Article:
Supporting Curriculum and Adding FUN
Each year seventh-grade students in my school read two class novels that focus on survival skills and wild terrain. Students read Call of the Wild by Jack London and Touching Spirit Bear by Ben Mikaelsen as a whole group in class and individually.
I wondered how I could support their curriculum without duplicating their lessons. After some brainstorming I decided on two activities: a digital breakout and a virtual field trip. These activities would be conducted in two library classes over two weeks.
A digital breakout was a new concept for my students and teachers, so I wanted to impress. I started planning it when I stumbled upon a great ready-made Call of the Wild Digital Breakout by Loquacious Learning on Teachers Pay Teachers for only $5.00. Why should I reinvent the wheel, right?
Digital Breakout Day…
Students worked in teams of four and easily followed the directions of the breakout. Digital breakouts make it easy to manage progress and monitor teamwork, yet students are incredibly engaged. They demonstrated teamwork and had to combine their knowledge of the novel to solve the puzzles, which unlocked electronic number, word, directional, and key locks. I walked around monitoring and cheering on the students, as well as sparking the competition flame. Afterwards, students posed for pictures with signs just like all of the popular Escape Rooms use. It was a huge success.
Both books are set around Alaska so I searched for a virtual field trip offered in Alaska and discovered the perfect solution, Denali National Park. The park offers a Distance Learning Project via Zoom Conferencing. I contacted Sarah Dumont, Education Technician of the Denali National Park and Preserve, and we quickly scheduled two virtual sessions.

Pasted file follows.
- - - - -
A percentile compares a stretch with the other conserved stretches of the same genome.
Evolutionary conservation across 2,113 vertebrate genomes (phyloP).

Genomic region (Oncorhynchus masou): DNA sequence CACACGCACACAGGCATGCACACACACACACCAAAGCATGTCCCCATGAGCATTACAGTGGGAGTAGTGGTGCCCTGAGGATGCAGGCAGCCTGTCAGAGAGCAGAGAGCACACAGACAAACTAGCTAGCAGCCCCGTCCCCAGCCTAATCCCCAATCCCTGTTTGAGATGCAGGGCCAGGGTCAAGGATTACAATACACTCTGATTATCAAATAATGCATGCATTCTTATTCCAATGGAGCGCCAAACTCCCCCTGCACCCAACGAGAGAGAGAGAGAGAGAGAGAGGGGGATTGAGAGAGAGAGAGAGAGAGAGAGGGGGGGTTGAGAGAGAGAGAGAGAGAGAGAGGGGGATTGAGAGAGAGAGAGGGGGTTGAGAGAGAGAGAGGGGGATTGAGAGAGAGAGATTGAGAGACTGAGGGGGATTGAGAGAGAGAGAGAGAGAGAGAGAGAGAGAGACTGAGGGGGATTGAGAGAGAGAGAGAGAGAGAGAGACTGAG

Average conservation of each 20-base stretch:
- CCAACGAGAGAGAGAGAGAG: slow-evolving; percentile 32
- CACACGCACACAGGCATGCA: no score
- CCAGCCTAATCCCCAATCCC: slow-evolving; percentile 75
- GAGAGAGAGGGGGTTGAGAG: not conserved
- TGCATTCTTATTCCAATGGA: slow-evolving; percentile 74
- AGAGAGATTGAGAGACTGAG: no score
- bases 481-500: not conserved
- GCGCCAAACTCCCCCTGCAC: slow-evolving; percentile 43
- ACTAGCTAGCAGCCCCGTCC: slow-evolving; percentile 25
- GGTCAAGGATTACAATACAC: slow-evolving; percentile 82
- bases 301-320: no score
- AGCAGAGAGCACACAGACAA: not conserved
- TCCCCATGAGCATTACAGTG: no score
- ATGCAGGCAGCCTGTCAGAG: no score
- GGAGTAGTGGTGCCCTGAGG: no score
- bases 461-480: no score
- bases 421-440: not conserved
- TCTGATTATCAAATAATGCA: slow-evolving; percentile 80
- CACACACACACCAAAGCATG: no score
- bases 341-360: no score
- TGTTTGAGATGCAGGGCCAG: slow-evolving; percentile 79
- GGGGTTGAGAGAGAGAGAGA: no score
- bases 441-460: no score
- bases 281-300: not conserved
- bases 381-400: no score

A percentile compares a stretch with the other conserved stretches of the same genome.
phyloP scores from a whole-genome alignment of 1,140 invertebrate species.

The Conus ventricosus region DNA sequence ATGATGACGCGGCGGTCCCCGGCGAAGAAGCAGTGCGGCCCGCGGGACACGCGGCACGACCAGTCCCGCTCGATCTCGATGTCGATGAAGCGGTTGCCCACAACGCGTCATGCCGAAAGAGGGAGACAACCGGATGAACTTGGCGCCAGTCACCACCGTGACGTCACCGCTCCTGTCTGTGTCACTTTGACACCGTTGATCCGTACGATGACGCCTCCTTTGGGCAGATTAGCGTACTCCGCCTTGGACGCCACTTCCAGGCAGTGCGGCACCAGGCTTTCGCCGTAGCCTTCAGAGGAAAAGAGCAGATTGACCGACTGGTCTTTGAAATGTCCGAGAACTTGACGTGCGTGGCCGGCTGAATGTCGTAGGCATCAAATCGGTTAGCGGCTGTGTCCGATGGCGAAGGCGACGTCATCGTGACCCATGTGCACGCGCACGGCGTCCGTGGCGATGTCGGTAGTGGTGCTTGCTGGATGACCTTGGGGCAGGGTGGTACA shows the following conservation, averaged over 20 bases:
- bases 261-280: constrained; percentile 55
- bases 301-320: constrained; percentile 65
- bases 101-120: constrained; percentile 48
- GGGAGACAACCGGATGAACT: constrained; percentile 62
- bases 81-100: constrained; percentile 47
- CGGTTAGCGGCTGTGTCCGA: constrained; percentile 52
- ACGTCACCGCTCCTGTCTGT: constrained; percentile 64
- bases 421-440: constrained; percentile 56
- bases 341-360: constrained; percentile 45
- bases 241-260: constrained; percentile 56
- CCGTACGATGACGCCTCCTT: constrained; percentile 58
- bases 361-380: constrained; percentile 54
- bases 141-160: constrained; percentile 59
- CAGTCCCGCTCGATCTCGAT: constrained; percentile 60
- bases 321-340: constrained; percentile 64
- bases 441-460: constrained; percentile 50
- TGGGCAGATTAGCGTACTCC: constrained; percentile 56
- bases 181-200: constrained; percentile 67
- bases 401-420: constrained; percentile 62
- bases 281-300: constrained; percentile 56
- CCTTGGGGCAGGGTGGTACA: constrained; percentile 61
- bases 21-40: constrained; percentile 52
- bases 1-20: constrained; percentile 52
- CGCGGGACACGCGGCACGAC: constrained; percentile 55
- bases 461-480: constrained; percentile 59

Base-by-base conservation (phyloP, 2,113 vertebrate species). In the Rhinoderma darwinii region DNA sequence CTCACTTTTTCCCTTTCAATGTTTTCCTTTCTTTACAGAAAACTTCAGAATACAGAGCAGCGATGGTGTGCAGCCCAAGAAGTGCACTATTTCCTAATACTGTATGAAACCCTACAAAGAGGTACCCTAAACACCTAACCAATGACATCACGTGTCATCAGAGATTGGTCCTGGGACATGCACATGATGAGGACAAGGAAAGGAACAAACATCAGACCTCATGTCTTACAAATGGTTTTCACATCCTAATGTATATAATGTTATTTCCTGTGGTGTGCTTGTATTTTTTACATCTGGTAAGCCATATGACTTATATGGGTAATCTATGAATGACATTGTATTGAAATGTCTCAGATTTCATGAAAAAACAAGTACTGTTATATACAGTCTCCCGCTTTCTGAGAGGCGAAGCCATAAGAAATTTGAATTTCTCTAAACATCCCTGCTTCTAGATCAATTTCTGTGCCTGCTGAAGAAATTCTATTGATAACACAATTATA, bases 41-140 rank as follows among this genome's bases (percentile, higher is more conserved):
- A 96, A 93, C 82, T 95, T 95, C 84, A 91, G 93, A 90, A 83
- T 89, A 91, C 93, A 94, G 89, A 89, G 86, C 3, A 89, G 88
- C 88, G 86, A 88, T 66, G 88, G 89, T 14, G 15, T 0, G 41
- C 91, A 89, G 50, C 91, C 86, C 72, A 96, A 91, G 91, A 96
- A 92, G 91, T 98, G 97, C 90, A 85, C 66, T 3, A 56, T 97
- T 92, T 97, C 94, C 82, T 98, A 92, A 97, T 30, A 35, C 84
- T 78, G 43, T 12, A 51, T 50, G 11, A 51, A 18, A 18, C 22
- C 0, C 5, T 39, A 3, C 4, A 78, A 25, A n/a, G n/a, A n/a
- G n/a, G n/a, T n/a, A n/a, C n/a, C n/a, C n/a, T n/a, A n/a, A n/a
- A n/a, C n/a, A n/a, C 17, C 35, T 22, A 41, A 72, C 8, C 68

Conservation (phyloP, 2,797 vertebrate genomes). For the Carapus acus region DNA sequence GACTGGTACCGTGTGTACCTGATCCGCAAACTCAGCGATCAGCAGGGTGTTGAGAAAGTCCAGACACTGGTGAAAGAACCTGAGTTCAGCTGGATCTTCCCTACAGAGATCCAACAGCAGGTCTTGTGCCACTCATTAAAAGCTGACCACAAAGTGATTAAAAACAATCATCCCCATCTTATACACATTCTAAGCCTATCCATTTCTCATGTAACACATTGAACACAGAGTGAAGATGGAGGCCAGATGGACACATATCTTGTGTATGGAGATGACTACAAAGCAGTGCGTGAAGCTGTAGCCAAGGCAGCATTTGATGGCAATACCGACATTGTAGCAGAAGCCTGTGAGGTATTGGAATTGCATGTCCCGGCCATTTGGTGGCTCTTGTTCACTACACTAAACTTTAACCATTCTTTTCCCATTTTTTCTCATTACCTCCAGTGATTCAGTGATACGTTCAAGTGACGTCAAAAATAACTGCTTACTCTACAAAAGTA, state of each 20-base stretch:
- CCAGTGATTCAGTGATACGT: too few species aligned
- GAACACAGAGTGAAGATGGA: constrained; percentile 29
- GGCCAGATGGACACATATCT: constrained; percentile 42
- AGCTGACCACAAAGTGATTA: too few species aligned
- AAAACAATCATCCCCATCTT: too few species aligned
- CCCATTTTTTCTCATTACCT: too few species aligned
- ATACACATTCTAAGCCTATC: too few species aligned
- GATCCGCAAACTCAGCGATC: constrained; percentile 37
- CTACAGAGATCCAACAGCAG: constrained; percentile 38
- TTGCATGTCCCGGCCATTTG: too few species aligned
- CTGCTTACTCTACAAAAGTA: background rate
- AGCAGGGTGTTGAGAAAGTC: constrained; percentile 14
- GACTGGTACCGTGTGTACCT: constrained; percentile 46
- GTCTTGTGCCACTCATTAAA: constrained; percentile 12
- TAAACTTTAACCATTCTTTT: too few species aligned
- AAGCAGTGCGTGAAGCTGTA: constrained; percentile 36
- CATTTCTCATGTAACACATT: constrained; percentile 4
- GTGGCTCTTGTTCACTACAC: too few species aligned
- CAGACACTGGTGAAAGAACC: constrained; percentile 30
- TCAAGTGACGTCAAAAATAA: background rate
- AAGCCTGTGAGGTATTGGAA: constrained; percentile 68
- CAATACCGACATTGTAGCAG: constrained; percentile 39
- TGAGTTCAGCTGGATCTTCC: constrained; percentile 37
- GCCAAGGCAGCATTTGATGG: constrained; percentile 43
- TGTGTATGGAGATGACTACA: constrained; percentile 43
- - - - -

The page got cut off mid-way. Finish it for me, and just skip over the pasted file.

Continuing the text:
Virtual Field Trip…
Students listened to the presentation given by the Denali Park Ranger and asked questions during and after. Most of my students won’t ever have the opportunity to travel from Arkansas to Alaska, so this field trip not only elaborated on the settings of their two class novels but enabled them to learn about a place much different from their home state.
These activities were great learning experiences for these students and an exceptional way to highlight the greatness of the school library.
Author: Ronda Hughes
Ronda Hughes is a Middle School Library Media Specialist in Hot Springs, Arkansas. She has 21 years experience in public education as: a Physical Education teacher, 5th grade Literacy teacher and a library media specialist. Hughes has served as Tri-Lakes Reading Council President, Arkansas Reading Association Intellectual Chair, Alpha Delta Kappa Vice President, and Arkansas Association of Instructional Media Board Member. She has been on numerous committees such as; Arkansas Department of Education K-8 Computer Science Standards and Library Media Standards, Garland County READS, Arkansas Diamond Book Award Committee, Charlie May Simon Book Award Committee, just to name a few.